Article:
Ask me about my interest in football or what team I supported one year ago and my reply would have been “eh no, not for me”. A big U-turn from the 8-year-old who was the only girl on the boys’ team and from the girl who scored the winning penalty in a cup final. So what happened?
I grew up and went to high school where I was fashioned to think football was for boys. Boys had the Panini sticker books, boys played for the school teams and boys played in the playground at lunch. Football wasn’t for girls. Later on my idea of football was being dragged by my boyfriend to the pub to watch games he just couldn’t miss. Usually the deal was if we spend an hour in Zara can we spend an hour watching this game…a fair deal?
Ask me about my interest in football or which team I support now and I will undoubtedly talk your ear off about women’s football and how amazing it is. I don’t just support one team, I support the whole women’s football movement – everything it represents and all the people I have met along the way. Everyone always asks which women’s team I support but how could I possibly pick one team when I’ve met so many incredible players from a whole host of clubs?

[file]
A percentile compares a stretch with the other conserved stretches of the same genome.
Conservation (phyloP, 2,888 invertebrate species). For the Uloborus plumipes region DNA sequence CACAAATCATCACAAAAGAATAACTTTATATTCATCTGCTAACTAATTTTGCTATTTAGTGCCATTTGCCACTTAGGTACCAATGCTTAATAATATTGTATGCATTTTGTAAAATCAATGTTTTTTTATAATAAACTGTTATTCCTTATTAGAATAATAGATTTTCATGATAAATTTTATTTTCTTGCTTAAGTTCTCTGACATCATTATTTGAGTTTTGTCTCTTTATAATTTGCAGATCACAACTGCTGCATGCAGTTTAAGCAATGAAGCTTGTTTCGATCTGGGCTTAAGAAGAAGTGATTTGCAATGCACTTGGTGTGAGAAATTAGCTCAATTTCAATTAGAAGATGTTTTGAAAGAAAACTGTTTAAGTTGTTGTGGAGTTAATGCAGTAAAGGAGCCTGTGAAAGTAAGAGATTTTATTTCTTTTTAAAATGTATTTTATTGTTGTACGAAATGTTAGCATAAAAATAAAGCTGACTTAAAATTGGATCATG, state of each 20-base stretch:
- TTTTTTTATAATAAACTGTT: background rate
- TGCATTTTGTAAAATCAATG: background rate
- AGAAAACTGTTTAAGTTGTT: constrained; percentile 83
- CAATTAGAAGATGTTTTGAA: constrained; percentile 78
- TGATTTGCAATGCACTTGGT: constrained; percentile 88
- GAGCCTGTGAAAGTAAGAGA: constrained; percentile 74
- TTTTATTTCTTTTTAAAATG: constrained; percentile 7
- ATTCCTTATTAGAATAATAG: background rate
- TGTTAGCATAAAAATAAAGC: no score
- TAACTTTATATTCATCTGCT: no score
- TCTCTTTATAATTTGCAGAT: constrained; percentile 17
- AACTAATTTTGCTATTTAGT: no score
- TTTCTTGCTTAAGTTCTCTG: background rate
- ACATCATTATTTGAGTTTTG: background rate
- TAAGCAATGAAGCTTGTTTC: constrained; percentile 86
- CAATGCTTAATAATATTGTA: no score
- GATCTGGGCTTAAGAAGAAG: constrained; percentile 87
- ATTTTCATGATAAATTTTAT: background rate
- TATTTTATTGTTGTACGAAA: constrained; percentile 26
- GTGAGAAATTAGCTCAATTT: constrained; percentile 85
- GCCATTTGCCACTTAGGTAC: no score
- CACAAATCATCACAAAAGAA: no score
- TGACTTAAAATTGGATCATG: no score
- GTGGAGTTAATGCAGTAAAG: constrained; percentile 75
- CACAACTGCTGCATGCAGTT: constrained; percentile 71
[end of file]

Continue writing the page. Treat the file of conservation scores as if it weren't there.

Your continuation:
Working in women’s football was never something I set out to do, but now I love my job because of the work that I get to do promoting the women’s game for The FA. Even in the short year that I’ve been working with The FA I have witnessed huge growth in the game and been part of some watershed moments.
Women’s football is giving young girls and women a platform to be heard, to be ballsy and to compete in what was seen as a, ‘man’s world’. This year there has been a number of great examples to illustrate how the growing support for the women’s game is having a huge impact. Everton Football Club unveiled their new 2018/19 away kit in a campaign fronted by the Everton Ladies team. Alex Scott made history as the first ever female pundit on TV. There was a record attendance at this year’s SSE Women’s FA Cup Final which attracted a bumper crowd of 45,423 people at Wembley Stadium, something I worked towards.
As an agency, we have just finished the season launch of the newly structured FA Women’s Super League as it becomes fully professional for the first time. Before this, many of the girls were balancing multiple jobs and dedicating their spare time to training and games. The launch was a revolutionary moment for the league and the many players who had grown up dreaming of becoming a pro footballer. Ask many young boys what they want to be when they grow up and you will always hear, a footballer, the next Ronaldo or Messi, but girls now get to share this dream of becoming the next Alex Scott or Steph Houghton. They now have something and someone to aspire to.
What’s different about the women’s game is that it’s not just a club or team community, it’s a whole women’s football community. Everyone is working together to achieve one goal – to grow the game, and I love being part of it.
To check out our FA WSL season launch video click here and watch this space for many more exciting things to come in women’s football this season…